Factory Women in the Ottoman Empire
Despite republican elites’ claims, women’s factory labour was not a novelty. Similar to the historical trends in Western Europe, female industrial employment emerged as a result of the transfer of home production to factories in the Ottoman Empire. Female employment in the factories was largely circumscribed within the bounds of the textile and tobacco industries. According to the 1913-1915 Industrial Census, almost one third of the total industrial workforce in the empire was female.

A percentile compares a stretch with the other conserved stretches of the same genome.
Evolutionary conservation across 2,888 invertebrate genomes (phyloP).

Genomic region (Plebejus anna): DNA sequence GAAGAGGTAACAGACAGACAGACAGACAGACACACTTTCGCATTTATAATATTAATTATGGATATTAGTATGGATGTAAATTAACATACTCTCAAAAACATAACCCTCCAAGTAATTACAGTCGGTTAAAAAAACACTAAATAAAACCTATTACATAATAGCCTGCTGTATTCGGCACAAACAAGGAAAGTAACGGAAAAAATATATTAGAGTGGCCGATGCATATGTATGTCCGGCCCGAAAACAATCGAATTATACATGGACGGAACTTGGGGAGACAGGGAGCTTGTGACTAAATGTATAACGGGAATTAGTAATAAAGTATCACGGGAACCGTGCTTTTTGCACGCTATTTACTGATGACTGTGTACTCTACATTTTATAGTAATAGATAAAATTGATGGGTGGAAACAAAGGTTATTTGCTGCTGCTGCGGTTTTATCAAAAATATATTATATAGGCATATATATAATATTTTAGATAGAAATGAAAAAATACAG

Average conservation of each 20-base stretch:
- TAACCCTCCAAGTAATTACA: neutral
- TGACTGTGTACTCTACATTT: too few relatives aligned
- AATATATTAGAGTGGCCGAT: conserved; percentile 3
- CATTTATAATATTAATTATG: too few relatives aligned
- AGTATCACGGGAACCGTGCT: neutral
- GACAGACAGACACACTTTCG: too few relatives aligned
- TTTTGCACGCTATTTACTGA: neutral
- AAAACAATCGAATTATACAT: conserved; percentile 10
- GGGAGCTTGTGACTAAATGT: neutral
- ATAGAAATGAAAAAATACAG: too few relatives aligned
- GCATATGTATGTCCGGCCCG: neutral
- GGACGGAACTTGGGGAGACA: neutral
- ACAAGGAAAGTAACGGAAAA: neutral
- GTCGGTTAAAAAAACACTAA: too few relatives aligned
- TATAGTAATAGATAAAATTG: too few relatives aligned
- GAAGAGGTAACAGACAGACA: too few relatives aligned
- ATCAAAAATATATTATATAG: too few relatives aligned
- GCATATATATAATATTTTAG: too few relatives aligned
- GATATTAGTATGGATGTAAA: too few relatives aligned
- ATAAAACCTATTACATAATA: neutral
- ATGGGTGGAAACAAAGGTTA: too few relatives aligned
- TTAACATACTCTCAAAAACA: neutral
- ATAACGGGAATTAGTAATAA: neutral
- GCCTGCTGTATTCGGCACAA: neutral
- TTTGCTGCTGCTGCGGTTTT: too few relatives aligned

In terms of ethnic composition, Muslim women made a small part of the total female workforce. With the Great War, the number of Muslim women on the shop floors started to increase. The increase accelerated after the 1923 population exchange with Greece. Worker statistics from the 1930s and 1940s do not specify the ethnic and religious identities of workers. However, given the demographic change explained above and women’s increasing presence in the public sphere under Kemalist modernism, it would be safe to say that the majority of women in factories in the 1930s and 1940s were Muslim.